Many of us have the suspicion that we have a separate stomach specifically for the ingestion of dessert. No matter how much we have gorged ourselves on scrumptious savoury fare, we are still tempted to finish with a mouth-watering morsel. I am very happy to report that the presence of a ‘dessert stomach’ is actually a scientific fact, and it’s all because of something called sensory-specific satiety. Dr. Barbara Rolls, a professor of nutritional sciences at Penn State University in the U.S., has been studying this phenomenon since the 1980s. Simply put, the more we eat of something, the less we enjoy it and we have the perception that we are full. However, we have only lost our appetite for that particular food and the offer of something different is far more appealing. The theory is, this is an evolutionary tactic to ensure a healthy, varied diet. My extensive research to date has certainly supported this premise but I think it will be ongoing indefinitely.
There is something comforting about a sticky pudding or slice of warm cake to finish a meal, perhaps it reminds us of a simpler time when we were cocooned in the family home.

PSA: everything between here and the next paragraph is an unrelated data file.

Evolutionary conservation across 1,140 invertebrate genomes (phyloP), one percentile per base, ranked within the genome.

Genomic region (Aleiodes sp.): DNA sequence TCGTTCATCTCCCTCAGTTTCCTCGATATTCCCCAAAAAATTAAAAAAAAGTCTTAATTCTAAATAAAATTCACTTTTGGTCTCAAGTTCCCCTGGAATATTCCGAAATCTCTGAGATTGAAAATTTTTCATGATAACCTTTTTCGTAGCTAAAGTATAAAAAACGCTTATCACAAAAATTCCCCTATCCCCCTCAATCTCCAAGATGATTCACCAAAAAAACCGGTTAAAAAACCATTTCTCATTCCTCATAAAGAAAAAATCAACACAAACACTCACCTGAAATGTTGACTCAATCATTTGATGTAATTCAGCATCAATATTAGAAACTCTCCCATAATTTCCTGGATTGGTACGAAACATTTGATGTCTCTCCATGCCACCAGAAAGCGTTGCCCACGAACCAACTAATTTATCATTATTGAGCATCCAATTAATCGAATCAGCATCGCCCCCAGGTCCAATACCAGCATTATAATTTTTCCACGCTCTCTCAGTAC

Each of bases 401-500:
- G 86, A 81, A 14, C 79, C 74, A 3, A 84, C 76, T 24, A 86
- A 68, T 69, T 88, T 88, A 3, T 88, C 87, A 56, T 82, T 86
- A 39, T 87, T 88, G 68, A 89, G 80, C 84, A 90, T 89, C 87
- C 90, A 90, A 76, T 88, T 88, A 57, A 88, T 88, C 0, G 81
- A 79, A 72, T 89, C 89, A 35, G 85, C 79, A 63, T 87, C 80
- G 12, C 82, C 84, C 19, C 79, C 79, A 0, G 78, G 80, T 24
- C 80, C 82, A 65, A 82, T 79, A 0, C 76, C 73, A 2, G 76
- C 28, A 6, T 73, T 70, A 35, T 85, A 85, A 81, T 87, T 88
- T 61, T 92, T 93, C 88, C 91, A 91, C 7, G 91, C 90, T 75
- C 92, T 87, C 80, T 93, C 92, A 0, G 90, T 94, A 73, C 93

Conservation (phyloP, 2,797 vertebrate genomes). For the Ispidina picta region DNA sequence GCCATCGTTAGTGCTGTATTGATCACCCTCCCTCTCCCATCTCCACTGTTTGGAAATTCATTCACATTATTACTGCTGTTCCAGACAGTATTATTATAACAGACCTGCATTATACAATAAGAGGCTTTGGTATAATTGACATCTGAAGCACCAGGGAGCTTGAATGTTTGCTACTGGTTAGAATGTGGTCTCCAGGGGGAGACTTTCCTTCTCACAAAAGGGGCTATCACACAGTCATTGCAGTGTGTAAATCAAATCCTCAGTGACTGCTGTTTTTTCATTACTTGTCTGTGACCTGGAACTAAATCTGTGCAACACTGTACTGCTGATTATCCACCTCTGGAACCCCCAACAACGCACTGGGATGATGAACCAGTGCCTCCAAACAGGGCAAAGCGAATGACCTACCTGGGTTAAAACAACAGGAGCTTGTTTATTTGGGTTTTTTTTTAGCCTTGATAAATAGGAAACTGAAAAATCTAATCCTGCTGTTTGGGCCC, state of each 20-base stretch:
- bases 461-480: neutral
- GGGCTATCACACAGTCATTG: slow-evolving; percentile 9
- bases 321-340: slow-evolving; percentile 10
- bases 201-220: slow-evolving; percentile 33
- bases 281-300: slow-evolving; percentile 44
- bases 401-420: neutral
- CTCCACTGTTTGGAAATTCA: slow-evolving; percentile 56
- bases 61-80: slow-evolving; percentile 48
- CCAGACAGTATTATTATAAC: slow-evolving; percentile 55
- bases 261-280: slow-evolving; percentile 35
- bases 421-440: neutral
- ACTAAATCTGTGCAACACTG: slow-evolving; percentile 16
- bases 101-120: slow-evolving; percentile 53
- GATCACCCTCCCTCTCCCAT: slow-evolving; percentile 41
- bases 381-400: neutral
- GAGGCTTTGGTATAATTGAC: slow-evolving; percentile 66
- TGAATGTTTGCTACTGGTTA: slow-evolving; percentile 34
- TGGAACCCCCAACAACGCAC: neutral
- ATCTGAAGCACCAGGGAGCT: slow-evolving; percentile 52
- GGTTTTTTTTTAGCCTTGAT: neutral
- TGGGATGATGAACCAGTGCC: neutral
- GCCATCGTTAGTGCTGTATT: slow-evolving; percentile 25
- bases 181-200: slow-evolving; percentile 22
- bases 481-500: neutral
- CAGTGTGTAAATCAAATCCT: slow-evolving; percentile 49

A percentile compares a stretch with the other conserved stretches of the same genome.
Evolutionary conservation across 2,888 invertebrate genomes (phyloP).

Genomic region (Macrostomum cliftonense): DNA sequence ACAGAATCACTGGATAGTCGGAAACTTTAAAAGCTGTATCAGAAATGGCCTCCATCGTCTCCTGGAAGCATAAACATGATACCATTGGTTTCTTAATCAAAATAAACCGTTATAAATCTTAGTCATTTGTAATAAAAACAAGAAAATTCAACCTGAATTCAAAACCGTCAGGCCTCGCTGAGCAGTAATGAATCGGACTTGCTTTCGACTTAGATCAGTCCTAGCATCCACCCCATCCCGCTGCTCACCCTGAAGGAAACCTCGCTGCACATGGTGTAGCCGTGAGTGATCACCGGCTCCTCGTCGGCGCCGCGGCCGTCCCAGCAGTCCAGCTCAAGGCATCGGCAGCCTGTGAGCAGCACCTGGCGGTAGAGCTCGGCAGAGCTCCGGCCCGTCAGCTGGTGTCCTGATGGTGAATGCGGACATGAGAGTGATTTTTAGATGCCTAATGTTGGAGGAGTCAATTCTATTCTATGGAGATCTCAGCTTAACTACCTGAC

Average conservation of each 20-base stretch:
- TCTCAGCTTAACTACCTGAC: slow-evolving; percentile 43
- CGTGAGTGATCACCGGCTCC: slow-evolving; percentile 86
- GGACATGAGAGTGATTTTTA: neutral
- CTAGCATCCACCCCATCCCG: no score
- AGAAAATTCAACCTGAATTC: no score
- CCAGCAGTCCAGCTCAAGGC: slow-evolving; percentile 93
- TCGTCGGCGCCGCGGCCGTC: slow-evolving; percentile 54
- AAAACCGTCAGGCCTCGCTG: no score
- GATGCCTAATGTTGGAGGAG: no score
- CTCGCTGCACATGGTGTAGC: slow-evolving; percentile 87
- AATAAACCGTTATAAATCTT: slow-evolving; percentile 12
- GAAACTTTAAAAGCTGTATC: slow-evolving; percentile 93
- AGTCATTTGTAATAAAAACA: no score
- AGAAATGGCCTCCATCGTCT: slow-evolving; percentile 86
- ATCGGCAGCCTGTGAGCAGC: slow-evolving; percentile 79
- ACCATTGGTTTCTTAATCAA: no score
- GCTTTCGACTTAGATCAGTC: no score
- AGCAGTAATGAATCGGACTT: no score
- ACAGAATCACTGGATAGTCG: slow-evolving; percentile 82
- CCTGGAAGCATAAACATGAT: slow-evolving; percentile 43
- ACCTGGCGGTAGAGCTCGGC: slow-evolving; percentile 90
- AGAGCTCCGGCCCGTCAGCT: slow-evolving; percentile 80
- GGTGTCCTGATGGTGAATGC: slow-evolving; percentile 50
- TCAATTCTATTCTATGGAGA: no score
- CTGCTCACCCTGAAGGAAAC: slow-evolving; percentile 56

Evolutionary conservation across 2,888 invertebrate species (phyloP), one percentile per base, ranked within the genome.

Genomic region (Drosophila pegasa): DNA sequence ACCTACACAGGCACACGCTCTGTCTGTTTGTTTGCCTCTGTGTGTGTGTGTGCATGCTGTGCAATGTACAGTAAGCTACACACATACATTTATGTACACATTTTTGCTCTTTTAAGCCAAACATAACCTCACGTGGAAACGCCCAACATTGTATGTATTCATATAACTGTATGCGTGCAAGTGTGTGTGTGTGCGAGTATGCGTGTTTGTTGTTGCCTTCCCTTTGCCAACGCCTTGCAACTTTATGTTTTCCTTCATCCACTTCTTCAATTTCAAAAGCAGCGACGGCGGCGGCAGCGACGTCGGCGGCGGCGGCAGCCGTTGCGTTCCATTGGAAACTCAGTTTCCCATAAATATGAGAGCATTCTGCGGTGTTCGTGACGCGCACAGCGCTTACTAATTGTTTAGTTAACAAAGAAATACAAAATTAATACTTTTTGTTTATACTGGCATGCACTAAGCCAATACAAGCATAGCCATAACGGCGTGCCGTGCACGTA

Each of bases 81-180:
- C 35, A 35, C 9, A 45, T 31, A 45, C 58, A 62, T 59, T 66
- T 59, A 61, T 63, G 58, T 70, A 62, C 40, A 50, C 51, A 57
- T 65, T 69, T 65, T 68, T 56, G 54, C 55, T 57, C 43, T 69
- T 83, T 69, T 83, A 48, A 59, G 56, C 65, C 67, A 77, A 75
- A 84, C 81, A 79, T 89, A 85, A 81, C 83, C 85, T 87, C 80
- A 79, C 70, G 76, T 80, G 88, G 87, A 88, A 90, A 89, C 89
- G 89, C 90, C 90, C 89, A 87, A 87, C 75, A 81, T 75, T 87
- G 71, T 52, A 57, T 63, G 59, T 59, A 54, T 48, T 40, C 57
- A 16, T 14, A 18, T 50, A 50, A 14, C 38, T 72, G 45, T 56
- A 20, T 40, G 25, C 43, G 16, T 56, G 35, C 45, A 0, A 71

There is one word we all associate with dessert – chocolate. The health benefits of chocolate have been proven beyond doubt; antioxidants lower cholesterol, flavanols lower blood pressure and help reduce memory loss and (best of all) it contains phenylethylamine, a natural antidepressant. Of course, the amazing taste and versatility make for wondrous opportunities.
Tarts are thought to have evolved from medieval pie making. I have had a penchant for custard tarts for as long as I can remember but am always happy to indulge in anything encased in pastry.
When it is difficult to choose from the array of enticing offerings on the dessert menu, what better option than a taste of everything?
I’ve never been a fan of buffet style dining but I can make an exception when it comes to dessert.
On the odd occasion where we are not sure whether we should have ordered dessert, the colourful presentation on the plate before us soon piques our interest.